“You can’t always get what you want,” the Rolling Stones taught me, but then they also said I can’t get no satisfaction, and so perhaps only half of the wisdom of an aging rock band is fully applicable to the 2021 Mazda3 2.5 Turbo. The Japanese automaker is known for its unwillingness to compromise on playfulness, and so when word broke last year that it was slotting a turbocharged engine into its lovable little Mazda3, we rightly got excited.
What we wanted, of course, was a return to the glory days of the Mazdaspeed3. Mazda’s punchy little hot-hatch was a revelation back in 2007, as driver-friendly as a Miata but practical with it. When it was retired in 2013 it began not only a steady climb through the “Modern-Day Icon” register but a deep, dare I say guttural yearning for a fitting replacement.
That’s where the wisdom of the ‘Stones comes in, because while the 2021 Mazda3 2.5 Turbo may not quite be the Mazdaspeed3 successor we wanted, that doesn’t mean it can’t satisfy when given the right octane gas and the right road. Outside, it looks much like a regular Mazda3, available in sedan and hatchback body styles – I’d say go for the more practical latter, personally – but under the hood is a surprisingly potent engine.
The Skyactiv-G 2.5 Turbo has 250 horsepower and 320 lb-ft of torque, just as long as you’re willing to feed it 93 octane fuel. Only a cheapskate would opt for 87 octane, and get 227 hp and 310 lb-ft in return. Mazda’s i-Activ all-wheel drive, G-Vectoring Control Plus, and six-speed automatic transmission are standard. Yes, that means there’s no manual option; for that, you’ll need either a regular Mazda3 or to go Miata shopping.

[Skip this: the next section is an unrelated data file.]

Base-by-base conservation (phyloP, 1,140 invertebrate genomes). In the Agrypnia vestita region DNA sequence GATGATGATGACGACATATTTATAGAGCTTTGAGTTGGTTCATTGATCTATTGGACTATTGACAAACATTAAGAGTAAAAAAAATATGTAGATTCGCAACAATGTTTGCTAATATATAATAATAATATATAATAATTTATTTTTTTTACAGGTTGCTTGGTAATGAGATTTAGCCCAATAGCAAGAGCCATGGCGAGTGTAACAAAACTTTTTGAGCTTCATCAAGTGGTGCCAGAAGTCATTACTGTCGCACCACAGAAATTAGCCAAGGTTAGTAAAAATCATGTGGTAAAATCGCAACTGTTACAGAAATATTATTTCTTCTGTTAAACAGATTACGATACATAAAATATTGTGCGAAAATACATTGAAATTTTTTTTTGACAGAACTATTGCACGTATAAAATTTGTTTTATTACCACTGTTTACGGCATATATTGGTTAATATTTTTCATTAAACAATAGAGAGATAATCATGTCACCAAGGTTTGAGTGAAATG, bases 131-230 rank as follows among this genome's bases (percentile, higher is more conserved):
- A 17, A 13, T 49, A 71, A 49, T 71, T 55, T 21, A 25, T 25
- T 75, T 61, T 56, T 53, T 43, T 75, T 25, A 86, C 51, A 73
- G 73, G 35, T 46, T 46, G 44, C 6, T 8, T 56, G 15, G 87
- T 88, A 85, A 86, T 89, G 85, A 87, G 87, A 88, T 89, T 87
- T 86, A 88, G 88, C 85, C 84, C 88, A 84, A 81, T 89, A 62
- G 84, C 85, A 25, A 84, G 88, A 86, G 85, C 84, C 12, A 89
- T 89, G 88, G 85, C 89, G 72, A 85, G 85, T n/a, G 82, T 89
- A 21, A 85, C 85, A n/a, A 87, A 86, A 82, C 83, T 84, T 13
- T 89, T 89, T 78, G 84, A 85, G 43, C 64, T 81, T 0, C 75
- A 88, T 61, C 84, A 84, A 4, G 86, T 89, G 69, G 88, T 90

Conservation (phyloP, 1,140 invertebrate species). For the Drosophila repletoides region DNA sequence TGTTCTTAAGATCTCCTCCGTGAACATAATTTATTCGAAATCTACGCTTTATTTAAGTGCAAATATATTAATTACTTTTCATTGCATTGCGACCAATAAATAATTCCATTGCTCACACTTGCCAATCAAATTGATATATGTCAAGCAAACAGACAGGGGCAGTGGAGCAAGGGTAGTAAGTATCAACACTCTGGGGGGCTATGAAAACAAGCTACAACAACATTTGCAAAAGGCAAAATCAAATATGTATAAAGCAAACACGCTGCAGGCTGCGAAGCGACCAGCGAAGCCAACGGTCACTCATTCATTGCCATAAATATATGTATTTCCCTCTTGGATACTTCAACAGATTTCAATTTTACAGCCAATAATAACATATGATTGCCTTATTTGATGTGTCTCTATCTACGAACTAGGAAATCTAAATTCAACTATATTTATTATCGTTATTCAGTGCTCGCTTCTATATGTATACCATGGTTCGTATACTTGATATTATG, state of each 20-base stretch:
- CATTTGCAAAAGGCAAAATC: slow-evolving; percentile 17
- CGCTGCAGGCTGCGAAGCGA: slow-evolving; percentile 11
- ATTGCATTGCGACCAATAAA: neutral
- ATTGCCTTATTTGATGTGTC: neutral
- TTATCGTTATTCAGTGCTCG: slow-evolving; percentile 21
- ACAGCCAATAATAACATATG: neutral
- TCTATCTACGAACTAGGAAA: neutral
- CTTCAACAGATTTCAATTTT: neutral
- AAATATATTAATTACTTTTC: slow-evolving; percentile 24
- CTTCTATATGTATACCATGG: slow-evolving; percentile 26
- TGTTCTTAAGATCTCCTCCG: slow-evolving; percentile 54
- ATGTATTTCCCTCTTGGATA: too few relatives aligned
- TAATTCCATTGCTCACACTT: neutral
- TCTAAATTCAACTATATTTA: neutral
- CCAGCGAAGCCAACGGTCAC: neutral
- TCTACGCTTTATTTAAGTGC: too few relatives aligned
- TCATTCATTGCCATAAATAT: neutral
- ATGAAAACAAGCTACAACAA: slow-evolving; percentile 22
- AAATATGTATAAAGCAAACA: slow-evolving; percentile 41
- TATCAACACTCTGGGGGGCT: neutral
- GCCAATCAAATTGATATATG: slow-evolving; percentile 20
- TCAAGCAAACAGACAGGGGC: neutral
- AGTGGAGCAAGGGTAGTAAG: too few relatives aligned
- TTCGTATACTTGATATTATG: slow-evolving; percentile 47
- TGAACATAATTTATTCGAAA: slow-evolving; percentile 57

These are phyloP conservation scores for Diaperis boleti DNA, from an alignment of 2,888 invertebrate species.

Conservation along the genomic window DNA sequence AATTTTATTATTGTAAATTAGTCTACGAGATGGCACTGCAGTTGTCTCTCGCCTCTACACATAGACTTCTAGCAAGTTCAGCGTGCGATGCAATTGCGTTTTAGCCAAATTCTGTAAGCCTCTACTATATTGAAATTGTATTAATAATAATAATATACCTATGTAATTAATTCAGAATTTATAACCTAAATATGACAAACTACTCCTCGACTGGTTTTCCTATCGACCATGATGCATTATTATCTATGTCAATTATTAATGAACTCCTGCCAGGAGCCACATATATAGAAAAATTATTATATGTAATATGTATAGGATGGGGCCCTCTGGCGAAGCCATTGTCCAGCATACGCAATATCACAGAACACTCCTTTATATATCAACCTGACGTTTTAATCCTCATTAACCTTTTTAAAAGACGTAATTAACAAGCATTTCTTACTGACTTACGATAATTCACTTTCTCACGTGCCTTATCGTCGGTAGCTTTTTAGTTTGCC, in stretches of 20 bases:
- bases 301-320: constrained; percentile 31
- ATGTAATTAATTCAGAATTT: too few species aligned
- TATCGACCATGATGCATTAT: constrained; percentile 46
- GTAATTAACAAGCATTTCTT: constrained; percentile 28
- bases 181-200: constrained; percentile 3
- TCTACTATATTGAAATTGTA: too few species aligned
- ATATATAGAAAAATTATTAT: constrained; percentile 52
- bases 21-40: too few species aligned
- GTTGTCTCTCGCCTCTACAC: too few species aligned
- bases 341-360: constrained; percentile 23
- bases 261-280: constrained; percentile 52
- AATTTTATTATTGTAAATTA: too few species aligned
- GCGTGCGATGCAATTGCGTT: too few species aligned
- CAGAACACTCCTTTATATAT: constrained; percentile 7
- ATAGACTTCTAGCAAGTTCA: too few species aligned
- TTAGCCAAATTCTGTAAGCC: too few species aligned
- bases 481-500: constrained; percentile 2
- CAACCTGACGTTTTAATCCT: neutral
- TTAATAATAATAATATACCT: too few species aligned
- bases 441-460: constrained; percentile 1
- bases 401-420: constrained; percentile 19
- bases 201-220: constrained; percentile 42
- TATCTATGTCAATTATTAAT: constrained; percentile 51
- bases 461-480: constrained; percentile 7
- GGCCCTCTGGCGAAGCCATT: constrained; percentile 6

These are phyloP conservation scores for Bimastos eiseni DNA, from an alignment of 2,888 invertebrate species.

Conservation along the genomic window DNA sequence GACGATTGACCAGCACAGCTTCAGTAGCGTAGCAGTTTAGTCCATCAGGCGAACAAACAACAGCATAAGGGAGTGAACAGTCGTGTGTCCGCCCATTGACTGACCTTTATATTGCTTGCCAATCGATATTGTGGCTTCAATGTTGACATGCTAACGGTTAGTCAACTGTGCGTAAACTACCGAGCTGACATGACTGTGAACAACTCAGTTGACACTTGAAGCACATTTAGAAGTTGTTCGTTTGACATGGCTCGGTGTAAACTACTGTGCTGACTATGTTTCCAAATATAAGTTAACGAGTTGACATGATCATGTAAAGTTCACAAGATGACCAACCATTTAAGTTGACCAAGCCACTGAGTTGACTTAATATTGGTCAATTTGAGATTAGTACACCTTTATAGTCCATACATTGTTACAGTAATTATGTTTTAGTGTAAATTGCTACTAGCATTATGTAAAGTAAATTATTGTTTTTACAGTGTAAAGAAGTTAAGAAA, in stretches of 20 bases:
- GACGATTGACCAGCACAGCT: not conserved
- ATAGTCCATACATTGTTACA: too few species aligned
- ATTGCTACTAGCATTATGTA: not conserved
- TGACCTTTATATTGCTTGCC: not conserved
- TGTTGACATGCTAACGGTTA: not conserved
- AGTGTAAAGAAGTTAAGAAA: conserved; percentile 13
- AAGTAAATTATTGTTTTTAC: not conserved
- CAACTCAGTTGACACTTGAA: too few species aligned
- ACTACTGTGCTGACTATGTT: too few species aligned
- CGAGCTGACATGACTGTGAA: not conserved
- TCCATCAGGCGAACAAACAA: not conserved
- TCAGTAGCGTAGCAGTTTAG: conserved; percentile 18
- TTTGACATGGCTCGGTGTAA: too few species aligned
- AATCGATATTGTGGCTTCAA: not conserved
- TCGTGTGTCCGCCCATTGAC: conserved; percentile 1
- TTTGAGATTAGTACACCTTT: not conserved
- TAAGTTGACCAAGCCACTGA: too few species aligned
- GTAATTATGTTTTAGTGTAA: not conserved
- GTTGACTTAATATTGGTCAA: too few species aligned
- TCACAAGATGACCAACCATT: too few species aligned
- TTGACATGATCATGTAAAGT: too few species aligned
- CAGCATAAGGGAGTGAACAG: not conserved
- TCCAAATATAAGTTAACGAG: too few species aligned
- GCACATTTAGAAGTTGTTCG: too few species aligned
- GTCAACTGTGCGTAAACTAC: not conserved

From behind the wheel, I don’t necessarily think that’s a bad thing. The stick-shift Mazda3 is fine, but not excellent, and I’m of a mind that if you’re going to row your own gears then you should do that with the finest transmission out there. If you want power and three pedals then you should head to Honda and grab a Civic Type R instead.
The six-speed automatic may be down a couple of ratios from what most rivals provide, but it doesn’t seem to hamper things. Peak torque doesn’t land until 2,500 rpm, but you get the vast majority of it before then, and it means the Mazda3 can pull when you stomp on the gas without doing the multiple downshifts that some others require. If you want to overrule things there are paddles on the steering wheel.
What stands out more is just how enjoyable this little Mazda hatch is to drive. Pick-up is quick, with torque lag minimal, and if there’s a dead-spot for overtaking power I never found it. You can drive it like a regular Mazda3 and pick up groceries without screeching tires or summoning a legion of hot-hatch driving would-be road racers gagging for a stop sign showdown, but snicking the Sport mode switch wakes up more than enough power to be legitimately entertaining.